I know having a daily quiet time is important. I also know it’s wrong to lie and I’d be lying if I said I made time every day to read my Bible or do a devotion. While I admit that I don’t do this daily, I will also admit that I WANT to, and that’s why I signed up for an online devotion several months ago. Now, when I wake up in the mornings and pull up my email, I have a devotion there waiting on me. It may be the lazy way to do things, but at least I’m heading in the right direction!
Sometimes I really enjoy them and they leave me feeling warm and fuzzy. And sometimes I can tell by the subject line that it’s going to hit me right between the eyes, so I just skip it. Hey, I’m being honest here. Don’t judge me.
I tend to fall behind sometimes and then I play catch up. This morning I was reading some of the ones I had missed, and this one jumped out at me.
God Has A Plan
JEREMIAH 29:11 NIV
11 For I know the plans I have for you," declares the LORD,
"plans to prosper you and not to harm you, plans to give you
hope and a future.”
Genesis 37 tells the story of Joseph being sold into slavery by
his brothers. At that time, I'm sure it didn't look to Joseph
like God had a plan -- at least not one that was good for him.
Joseph surely thought what many of us have, "Why did you let
this happen to me, God?"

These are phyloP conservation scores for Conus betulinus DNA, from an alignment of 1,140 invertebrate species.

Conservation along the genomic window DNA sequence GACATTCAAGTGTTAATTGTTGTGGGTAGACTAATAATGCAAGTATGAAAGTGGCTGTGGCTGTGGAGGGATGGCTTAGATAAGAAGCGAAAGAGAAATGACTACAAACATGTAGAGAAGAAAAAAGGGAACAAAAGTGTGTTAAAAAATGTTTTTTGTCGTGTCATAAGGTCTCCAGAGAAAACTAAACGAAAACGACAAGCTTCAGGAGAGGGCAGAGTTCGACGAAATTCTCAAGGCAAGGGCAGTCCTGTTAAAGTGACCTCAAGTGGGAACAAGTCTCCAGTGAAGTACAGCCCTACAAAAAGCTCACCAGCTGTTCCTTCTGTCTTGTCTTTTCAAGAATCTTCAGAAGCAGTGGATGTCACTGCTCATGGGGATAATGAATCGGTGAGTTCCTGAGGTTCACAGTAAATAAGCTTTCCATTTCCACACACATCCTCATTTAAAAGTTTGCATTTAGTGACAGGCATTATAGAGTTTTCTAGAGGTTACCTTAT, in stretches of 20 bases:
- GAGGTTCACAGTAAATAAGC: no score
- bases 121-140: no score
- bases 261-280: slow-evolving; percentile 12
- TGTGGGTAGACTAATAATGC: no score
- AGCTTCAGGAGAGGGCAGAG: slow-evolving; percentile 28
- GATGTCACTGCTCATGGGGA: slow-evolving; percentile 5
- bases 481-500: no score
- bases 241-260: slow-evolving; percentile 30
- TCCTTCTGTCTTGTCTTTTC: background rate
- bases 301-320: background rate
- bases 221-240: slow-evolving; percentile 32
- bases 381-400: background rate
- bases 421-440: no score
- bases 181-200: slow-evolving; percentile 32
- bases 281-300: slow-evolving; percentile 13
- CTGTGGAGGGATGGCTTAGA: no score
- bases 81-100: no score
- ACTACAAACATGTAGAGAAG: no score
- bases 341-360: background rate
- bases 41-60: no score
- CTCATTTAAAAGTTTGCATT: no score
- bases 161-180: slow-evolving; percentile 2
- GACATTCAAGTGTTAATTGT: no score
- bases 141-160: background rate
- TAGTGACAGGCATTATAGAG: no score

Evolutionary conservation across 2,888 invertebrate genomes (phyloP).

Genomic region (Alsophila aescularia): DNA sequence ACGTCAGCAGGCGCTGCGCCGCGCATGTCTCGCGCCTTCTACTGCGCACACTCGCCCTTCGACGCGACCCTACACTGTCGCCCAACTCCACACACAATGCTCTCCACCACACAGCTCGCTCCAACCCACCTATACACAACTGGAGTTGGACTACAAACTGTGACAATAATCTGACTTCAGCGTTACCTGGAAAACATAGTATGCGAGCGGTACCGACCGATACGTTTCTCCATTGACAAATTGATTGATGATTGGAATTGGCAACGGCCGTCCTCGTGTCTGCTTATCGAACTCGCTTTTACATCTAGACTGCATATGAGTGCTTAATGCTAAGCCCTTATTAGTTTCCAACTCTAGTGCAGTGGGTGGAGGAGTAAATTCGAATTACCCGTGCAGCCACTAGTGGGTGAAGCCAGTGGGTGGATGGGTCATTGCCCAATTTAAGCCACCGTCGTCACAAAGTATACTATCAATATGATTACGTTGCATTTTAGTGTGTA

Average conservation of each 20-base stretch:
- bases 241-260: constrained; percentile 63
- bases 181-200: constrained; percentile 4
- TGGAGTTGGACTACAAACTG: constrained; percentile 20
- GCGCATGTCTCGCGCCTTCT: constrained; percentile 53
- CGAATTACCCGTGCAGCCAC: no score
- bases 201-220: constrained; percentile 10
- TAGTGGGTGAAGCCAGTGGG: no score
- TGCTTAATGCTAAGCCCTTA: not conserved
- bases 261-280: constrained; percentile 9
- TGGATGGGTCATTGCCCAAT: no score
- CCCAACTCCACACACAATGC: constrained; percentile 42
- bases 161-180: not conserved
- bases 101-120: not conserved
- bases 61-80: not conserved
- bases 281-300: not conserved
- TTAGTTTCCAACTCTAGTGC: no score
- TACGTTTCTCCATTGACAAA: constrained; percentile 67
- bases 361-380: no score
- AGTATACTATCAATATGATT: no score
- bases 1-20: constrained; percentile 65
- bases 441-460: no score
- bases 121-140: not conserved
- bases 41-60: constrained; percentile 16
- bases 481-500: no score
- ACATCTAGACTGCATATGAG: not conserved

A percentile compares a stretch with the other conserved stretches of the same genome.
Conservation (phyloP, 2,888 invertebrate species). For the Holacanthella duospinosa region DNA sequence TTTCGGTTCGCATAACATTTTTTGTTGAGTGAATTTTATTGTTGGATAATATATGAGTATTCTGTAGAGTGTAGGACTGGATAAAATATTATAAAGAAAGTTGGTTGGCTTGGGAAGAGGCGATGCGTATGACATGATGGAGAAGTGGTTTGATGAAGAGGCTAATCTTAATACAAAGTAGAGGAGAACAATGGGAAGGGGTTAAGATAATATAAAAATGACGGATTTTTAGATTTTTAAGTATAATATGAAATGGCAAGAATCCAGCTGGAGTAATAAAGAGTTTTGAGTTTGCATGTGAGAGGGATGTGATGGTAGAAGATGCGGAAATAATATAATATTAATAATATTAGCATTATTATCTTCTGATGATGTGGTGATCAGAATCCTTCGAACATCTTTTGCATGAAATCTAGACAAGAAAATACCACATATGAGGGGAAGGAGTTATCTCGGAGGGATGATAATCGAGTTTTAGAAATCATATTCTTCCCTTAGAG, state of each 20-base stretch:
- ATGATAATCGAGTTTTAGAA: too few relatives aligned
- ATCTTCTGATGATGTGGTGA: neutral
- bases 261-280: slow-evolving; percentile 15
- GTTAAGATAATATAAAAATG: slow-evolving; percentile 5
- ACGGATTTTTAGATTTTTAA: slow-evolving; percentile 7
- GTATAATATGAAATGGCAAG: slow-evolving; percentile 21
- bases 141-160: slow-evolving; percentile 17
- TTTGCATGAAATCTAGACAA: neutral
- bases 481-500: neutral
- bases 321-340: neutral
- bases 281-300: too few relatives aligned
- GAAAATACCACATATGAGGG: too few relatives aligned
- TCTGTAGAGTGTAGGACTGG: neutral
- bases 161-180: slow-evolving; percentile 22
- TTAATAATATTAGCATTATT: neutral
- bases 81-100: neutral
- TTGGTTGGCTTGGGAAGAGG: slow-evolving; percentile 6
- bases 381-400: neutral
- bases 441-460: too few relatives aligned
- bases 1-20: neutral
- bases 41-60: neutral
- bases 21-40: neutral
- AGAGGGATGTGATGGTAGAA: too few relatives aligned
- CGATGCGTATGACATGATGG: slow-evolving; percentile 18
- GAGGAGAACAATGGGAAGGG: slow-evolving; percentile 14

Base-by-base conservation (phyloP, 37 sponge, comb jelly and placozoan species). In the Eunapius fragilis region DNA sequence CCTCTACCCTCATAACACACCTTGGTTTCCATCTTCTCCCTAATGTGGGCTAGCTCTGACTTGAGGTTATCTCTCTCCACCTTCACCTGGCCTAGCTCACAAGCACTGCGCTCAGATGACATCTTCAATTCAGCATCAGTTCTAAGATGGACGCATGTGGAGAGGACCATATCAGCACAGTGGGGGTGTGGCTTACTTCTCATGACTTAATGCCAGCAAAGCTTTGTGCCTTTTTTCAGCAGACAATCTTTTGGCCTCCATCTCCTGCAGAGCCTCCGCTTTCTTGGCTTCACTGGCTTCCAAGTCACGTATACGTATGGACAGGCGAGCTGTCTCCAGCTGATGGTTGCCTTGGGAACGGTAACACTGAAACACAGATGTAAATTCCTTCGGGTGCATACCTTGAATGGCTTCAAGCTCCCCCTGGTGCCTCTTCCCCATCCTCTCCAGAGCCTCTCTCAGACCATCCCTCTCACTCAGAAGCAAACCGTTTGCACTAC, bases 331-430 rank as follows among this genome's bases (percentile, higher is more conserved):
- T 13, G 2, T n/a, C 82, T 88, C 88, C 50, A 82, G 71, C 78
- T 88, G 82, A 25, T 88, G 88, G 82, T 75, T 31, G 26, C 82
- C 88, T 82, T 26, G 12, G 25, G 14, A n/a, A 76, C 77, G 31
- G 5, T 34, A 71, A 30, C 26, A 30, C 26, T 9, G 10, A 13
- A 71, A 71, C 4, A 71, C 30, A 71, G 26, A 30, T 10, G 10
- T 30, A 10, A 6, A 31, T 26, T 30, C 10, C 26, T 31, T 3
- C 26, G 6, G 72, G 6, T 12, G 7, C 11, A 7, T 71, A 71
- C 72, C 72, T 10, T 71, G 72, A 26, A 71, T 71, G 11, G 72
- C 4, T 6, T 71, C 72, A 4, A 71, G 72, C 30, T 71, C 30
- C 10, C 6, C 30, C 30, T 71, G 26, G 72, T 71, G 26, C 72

No doubt things looked clearer to Joseph later on when he was
ruling Egypt and was able to save his entire family from
starvation. (Genesis 45-50)
Often life may seem confusing and out-of-control. But don't
despair. God has a plan for you which He is working out. If you
could only see the end He has in mind for you -- you would
begin to rejoice and thank God right now. (Hint, hint.)
When we were on the verge of losing Yuri and Gigi, I was on the verge of losing my mind. I am proactive by nature and feel like I need to MAKE things happen. I did everything in my power… met with countless DHR officials, called and emailed political figures, tried to figure out how to get their mother deported, made plans to flee the country (not really, but I was close). I don’t regret any of those things because I think we have to use the brain God gave us and we have to follow our hearts. My brain AND my heart were telling me to kick and stomp and fight for my babies. The problem was this - My prayer to God kept going something like “Dear God – what are you doing??? These are MY babies and if anybody thinks they’re taking them from me, they’re crazy. You sent them to us and I can’t believe you’re letting us go through all this now! Why would you send us these babies to love and then allow bureaucratic idiots to take them away? I don’t get it, God. We try to do something GOOD and now we’re being punished.” Yeah, well. Not the nicest prayer or the best attitude, I know. But I was desperate!